“All that we are is the result of what we have thought. It is founded on our thoughts; it is made up of our thoughts. If we speak or act with a pure thought, happiness will follow us like a shadow that never leaves us.”
This is a translation from our temple’s service book, of the opening of the Dhammapada. Dhammapada roughly means “The Way of the Teachings.” Three months after the death of Gautama Buddha, his primary followers held a meeting. Their purpose was to collect the teachings the Buddha. For forty-five years he had traveled throughout India speaking to all classes of people. Written records of his teachings did not exist, therefore, his followers gathered to share what they had heard. They created rhythmic chants to help keep the teachings alive through oral repetition. Unlike Christianity that has the Bible, and Islam that has the Koran, Buddhism does not have one primary book. Instead, there are hundreds of sutras. A sutra is a teaching of the Buddha, usually dealing in great detail with a specific topic. The Dhammapada, however, is a collection of his teachings from different times and places. The Dhammapada contains the essence of Buddhism.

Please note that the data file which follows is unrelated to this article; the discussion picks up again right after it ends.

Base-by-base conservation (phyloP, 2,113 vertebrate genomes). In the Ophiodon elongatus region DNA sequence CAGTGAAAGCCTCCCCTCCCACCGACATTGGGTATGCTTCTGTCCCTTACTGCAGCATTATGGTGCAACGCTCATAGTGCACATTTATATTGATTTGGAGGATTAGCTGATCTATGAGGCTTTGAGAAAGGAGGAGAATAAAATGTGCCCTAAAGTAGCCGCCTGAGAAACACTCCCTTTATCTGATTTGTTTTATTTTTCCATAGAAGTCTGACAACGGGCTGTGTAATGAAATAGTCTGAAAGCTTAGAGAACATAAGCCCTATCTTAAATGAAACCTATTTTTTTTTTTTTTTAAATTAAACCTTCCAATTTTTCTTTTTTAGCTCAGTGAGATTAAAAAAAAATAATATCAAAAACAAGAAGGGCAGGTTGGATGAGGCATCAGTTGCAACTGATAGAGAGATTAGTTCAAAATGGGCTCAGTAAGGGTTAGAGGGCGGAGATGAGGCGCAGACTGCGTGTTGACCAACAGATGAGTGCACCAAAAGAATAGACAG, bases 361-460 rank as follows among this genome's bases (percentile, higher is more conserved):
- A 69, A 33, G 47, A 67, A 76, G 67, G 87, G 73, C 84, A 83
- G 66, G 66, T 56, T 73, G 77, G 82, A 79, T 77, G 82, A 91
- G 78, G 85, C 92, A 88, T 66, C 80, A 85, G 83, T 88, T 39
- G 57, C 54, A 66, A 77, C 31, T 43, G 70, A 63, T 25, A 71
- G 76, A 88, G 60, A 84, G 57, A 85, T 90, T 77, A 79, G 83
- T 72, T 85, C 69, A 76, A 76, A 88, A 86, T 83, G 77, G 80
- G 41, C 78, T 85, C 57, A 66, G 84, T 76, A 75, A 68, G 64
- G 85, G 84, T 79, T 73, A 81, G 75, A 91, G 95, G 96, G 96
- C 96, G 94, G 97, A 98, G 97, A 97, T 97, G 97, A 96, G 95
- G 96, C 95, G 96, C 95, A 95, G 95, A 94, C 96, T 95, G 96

To overcome our suffering we must first realize that our view of the world is the cause of our suffering. Until we do this, all our efforts are doomed to fail. The Dhammapada starts with this idea. Next it presents some of the thoughts that cause our suffering: “He abused me. He robbed me. He defeated me. Live with such thoughts and you live in hate.” Here we see that our attachment to what we think others have done to us causes us to continue to suffer. “Hatred is not overcome by hate; hatred is overcome by love. This is an eternal rule.” The cycle of violence and suffering never ends through retaliation. Only when we break this cycle will it end. Compassion breaks this cycle. The law of Karma states that all that exists is the result of that which has come before. Our actions now shape the future.
“We too shall pass away. Knowing this how can we quarrel?” Buddhism focuses on our present life. If we spend our lives filled with anger, seeking revenge for the actions of others, we will never overcome our suffering. Often we forget that our lives are finite. The choice is ours whether we fill this existence with suffering or with joy.
The 423 verses that make up the Dhammapada deal with issues including anger, desire, discipline, understanding and actions. These verses are the Buddha’s response to questions and situations that arose throughout his lifetime. These teachings are the truth that is all existence. The Buddha did not create this truth. The Buddha simply awakened to this truth. He spent his life sharing this truth so that we too can become awakened.
For more information about Buddhism and meditation in Kenosha contact me at BASEWI@aol.com.